Thanks for sharing!


  2. Nice. I’m a big fan too, trying to roll out across aviva, bit by bit, with great (early) results, but it does take time!

  3. Thanks for the concise, excellent presentation of the value of customer journey maps. I’ve been coming to a similar conclusion as you from the opposite beginning: IT. I’m finding that customer journey maps help software development, QA, and operations teams understand what they’re building, for whom, and how it integrates with other tools their users bring to the table. In my ideal world, the customer journey map enables unified understanding of IT’s customer (whether internal or external) between marketing (or program management), design, development, QA, operations, and support.

  4. Leisa,

    Thanks for writing this! A good overview of something I too have been seeing as a slight shift in the world of UX.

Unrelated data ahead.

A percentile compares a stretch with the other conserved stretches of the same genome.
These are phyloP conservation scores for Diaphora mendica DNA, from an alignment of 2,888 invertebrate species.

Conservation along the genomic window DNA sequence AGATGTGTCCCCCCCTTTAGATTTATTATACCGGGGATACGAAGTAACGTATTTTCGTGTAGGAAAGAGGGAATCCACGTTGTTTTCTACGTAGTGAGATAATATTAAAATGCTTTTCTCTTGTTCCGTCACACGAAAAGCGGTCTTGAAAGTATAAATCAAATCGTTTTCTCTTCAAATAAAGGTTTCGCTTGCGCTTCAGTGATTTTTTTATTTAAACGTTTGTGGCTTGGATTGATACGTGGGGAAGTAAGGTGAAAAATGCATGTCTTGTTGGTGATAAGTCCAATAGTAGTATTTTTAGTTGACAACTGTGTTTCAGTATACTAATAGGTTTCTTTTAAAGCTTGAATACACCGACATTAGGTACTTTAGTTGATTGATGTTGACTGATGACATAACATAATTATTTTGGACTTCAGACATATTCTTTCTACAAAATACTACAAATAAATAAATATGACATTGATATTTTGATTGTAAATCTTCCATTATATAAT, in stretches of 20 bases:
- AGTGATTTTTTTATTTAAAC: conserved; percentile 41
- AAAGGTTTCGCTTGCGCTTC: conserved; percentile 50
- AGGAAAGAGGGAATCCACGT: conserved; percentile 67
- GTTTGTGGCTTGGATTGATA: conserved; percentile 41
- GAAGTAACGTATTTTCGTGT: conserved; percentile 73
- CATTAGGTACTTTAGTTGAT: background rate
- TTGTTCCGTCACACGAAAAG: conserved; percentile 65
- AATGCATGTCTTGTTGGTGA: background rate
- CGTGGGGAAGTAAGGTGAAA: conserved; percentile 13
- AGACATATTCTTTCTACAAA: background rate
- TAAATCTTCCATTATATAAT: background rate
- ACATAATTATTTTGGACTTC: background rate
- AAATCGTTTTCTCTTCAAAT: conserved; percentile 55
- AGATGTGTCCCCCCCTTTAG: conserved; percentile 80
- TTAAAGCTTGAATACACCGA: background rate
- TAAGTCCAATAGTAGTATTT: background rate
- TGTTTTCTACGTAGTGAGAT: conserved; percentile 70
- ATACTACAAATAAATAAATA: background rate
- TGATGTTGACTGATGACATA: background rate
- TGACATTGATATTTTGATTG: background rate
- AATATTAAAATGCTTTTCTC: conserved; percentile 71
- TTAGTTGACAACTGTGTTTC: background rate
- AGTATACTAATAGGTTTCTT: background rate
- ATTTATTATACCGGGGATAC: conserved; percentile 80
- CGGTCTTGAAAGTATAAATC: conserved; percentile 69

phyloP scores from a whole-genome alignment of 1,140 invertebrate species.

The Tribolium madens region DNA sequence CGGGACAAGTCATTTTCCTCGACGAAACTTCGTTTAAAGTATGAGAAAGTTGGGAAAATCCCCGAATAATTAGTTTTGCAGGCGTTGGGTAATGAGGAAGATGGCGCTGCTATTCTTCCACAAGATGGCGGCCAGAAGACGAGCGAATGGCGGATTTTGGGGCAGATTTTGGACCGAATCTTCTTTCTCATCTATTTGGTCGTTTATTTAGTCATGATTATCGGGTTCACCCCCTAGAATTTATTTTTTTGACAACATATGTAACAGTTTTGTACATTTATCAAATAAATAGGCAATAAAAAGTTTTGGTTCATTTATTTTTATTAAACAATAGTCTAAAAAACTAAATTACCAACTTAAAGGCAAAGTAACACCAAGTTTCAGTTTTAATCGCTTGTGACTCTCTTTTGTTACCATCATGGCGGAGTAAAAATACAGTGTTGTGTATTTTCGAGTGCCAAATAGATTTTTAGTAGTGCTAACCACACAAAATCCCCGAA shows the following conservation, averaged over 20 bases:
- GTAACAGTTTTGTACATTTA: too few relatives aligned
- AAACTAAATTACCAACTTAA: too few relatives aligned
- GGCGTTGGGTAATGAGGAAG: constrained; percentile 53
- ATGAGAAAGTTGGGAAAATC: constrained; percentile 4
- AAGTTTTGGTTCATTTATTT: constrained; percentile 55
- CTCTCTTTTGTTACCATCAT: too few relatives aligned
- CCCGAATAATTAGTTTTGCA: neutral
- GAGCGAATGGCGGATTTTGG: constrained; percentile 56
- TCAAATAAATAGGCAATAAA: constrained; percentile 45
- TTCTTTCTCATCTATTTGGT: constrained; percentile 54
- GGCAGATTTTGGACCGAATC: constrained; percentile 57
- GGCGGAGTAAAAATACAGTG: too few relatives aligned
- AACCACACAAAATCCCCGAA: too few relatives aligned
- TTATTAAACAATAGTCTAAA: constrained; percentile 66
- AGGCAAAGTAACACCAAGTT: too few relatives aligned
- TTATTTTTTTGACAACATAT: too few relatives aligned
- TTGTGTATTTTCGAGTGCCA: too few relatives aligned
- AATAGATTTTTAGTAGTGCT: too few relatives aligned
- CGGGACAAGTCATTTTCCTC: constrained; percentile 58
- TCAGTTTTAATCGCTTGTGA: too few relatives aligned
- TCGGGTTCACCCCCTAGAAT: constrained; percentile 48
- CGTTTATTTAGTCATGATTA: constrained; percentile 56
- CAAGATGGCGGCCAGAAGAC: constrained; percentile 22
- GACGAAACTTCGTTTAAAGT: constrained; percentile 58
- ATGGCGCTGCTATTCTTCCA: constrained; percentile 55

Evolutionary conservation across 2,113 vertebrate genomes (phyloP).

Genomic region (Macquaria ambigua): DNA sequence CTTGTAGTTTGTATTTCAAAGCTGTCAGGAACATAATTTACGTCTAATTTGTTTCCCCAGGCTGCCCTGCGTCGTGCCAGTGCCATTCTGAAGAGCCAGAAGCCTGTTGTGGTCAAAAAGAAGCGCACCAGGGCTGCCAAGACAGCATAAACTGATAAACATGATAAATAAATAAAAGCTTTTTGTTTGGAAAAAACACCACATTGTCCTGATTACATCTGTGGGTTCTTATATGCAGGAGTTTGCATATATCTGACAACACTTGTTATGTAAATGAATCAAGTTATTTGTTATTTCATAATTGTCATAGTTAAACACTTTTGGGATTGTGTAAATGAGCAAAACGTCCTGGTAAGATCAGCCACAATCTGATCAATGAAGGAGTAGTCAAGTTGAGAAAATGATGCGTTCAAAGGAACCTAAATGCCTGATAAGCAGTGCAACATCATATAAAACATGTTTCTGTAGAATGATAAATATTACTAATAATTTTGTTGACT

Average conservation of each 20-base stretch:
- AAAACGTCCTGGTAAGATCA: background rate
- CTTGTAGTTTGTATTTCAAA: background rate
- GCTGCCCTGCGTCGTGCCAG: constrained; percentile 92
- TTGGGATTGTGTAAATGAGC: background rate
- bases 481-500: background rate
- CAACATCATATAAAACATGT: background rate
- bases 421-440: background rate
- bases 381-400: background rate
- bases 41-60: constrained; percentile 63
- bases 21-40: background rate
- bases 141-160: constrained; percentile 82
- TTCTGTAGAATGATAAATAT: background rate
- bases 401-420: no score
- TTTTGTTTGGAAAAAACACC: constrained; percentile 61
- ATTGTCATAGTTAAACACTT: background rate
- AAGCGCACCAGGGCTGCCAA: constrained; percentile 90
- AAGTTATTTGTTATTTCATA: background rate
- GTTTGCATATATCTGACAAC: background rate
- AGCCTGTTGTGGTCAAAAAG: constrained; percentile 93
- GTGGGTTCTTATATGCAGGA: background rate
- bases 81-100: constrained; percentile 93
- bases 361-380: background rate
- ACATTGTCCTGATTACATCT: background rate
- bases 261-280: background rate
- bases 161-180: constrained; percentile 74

I recently finished an eight week engagement with a customer where we had the focus start with user journeys. As we talked with the customer and poked on the personas (or people groups) that might be targeted by the organization and specific project, the customer realized that additional work was needed to ensure the right audience was being targeted and that their interactions with the organization were understood and actually mapped to the long list of requirements that had already been gathered.

    Through the exercise of understanding the personas, a clear subset of their marketing segmentation was understood. This in turn guided understanding this particular set of personas interactions (or journeys) with the organization.

    As the personas began to take on lives and began to be used instead of “set of requirements”, further clarifications to what the organization needed were driven. This in turn drove out different priorities and ultimately drove out a set of conceptual wireframes.

    When all was said and done, every participant was glowing about the user journey work and how it had driven everything about the project. While a deep list of requirements and features had been gathered, and not all of them were taken out of scope, the CONTEXT for WHY and HOW was better understood!

    I think context says so much about what we do as UX / CXers. If you design the cool next thing, but the context is wrong, it’s bound to be less successful.